Differences between fixed and adjustable loans
With a fixed-rate loan, your monthly payment remains the same for the life of the mortgage. The longer you pay, the more of your payment goes toward principal. The property taxes and homeowners insurance which are almost always part of the payment will go up over time, but for the most part, payment amounts on fixed rate loans change little over the life of the loan.
During the early amortization period of a fixed-rate loan, most of your monthly payment goes toward interest, and a significantly smaller percentage goes to principal. That reverses as the loan ages.
Borrowers might choose a fixed-rate loan to lock in a low rate. Borrowers choose these types of loans because interest rates are low and they wish to lock in at this low rate. If you have an Adjustable Rate Mortgage (ARM) now, refinancing into a fixed-rate loan can provide greater consistency in monthly payments. If you have an Adjustable Rate Mortgage (ARM) now, we can assist you in locking a fixed-rate at a good rate. Call Executive Lending Group at (405) 615-8543 for details.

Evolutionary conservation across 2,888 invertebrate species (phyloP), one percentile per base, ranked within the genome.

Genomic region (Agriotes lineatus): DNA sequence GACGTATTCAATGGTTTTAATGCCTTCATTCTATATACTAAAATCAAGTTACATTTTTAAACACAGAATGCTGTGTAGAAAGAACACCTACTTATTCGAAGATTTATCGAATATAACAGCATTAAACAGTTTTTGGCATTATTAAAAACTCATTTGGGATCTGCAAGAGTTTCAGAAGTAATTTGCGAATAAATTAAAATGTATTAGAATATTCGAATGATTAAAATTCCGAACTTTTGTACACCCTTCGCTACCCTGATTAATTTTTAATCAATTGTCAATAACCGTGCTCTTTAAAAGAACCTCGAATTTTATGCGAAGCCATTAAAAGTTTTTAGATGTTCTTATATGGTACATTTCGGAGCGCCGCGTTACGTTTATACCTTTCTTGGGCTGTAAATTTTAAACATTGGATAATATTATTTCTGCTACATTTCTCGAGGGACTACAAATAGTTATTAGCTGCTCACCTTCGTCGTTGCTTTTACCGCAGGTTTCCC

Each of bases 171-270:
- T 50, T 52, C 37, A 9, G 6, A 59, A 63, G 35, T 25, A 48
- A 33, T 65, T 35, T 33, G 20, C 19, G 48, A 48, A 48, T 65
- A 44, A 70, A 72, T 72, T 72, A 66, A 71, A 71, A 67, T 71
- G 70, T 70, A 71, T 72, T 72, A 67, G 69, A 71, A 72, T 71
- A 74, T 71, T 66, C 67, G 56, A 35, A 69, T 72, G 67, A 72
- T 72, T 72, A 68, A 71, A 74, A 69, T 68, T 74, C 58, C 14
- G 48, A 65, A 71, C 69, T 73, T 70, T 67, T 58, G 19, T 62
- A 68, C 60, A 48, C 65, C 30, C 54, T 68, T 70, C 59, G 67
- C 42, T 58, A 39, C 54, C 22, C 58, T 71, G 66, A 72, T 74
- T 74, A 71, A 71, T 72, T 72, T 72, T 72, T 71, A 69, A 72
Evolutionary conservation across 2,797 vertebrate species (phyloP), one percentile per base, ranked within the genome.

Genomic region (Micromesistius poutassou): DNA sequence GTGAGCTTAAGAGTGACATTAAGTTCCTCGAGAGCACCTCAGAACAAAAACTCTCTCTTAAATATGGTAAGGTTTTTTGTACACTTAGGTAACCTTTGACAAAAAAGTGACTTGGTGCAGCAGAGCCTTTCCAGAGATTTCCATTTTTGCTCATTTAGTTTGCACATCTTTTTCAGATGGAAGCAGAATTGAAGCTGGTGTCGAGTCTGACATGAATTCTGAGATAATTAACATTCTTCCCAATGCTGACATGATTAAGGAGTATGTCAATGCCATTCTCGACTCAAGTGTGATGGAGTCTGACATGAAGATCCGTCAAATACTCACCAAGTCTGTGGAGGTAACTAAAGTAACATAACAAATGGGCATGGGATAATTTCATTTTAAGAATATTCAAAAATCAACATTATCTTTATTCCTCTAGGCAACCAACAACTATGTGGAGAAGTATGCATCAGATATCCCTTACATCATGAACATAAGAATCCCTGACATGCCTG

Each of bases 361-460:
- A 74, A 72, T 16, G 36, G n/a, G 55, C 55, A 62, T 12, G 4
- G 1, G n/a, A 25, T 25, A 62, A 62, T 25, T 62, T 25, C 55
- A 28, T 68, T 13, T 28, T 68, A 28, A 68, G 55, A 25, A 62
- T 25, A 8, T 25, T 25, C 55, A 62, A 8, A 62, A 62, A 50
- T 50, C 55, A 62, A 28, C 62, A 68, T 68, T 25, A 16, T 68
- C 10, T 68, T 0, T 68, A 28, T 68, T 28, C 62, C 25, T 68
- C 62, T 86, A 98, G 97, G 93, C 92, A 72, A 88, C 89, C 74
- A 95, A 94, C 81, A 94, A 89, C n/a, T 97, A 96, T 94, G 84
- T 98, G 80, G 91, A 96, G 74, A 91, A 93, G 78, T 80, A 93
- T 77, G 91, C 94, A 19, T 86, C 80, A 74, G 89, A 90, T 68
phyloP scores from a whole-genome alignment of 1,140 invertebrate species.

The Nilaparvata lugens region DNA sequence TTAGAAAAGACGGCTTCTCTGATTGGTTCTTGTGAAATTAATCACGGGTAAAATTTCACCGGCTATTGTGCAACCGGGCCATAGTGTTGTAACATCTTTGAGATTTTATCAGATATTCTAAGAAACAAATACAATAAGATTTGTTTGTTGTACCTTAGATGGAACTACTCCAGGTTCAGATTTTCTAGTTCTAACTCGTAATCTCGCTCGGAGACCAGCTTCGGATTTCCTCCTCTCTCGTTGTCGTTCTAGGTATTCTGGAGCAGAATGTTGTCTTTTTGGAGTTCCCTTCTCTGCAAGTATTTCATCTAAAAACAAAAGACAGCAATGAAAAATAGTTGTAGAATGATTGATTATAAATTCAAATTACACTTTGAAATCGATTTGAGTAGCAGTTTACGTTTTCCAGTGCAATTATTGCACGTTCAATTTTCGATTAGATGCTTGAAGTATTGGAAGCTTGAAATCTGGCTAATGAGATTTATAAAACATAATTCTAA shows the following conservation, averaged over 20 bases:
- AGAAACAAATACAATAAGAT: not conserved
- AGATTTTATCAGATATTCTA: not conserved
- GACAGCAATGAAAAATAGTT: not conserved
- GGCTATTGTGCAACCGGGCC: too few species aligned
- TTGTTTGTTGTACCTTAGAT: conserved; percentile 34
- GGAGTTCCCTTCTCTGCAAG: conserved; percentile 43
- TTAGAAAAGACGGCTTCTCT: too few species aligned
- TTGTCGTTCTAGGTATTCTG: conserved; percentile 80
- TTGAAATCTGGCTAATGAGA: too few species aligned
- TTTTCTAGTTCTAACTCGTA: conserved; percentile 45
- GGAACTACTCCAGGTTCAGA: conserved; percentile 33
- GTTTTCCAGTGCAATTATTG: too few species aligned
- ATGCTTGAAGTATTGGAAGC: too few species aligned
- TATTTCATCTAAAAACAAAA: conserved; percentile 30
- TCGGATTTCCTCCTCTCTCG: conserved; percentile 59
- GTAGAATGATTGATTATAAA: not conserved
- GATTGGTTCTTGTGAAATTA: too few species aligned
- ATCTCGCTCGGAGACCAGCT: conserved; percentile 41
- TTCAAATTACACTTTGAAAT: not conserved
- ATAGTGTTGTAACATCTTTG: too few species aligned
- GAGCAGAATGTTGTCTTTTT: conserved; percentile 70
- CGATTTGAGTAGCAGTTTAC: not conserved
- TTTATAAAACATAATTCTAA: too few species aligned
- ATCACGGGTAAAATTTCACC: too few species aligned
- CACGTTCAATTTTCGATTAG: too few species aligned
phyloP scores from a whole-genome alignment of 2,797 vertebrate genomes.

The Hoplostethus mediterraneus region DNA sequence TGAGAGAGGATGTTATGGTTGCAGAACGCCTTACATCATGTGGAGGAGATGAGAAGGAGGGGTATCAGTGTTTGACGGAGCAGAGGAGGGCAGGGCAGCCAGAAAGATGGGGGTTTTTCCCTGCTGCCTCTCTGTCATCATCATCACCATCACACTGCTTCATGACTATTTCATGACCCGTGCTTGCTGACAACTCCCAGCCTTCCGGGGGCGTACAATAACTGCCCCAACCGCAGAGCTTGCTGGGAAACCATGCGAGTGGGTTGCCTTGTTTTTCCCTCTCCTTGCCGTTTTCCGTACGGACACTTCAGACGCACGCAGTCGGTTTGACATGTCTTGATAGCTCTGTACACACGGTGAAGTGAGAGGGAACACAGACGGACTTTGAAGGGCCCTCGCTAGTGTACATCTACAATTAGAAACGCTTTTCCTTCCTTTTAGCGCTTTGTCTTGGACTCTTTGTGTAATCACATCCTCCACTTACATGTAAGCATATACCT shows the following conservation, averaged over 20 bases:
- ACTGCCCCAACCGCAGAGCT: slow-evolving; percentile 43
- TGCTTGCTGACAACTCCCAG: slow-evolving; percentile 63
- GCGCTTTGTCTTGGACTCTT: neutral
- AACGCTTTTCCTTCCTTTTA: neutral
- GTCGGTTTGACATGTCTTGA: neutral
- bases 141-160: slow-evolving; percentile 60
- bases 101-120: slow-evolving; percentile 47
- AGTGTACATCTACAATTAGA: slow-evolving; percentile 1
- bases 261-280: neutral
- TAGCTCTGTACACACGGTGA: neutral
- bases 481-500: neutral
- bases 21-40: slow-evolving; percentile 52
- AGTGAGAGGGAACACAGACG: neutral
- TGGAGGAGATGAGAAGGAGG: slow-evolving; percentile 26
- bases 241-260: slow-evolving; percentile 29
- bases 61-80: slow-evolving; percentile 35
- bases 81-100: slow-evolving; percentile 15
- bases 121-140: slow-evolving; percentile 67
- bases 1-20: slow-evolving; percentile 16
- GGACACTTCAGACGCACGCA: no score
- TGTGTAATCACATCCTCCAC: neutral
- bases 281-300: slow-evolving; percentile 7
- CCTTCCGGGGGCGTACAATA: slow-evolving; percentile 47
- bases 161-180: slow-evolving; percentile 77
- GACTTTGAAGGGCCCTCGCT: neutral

There are many different types of Adjustable Rate Mortgages. ARMs are generally adjusted every six months, based on various indexes.
Most ARMs are capped, so they won't increase over a specific amount in a given period. Some ARMs won't increase more than two percent per year, regardless of the underlying interest rate. Your loan may feature a "payment cap" that instead of capping the interest directly, caps the amount your payment can go up in a given period. Almost all ARMs also cap your interest rate over the duration of the loan period.
ARMs most often feature their lowest, most attractive rates toward the start. They usually provide the lower rate from a month to ten years. You've likely heard of 5/1 or 3/1 ARMs. For these loans, the initial rate is set for three or five years. After this period it adjusts every year. These kinds of loans are fixed for a number of years (3 or 5), then they adjust. These loans are best for borrowers who expect to move in three or five years. These types of ARMs benefit borrowers who plan to sell their house or refinance before the loan adjusts.
Most borrowers who choose ARMs do so because they want to take advantage of lower introductory rates and do not plan to remain in the home longer than this introductory low-rate period. ARMs can be risky when property values decrease and borrowers are unable to sell their home or refinance.
Have questions about mortgage loans? Call us at (405) 615-8543. It's our job to answer these questions and many others, so we're happy to help!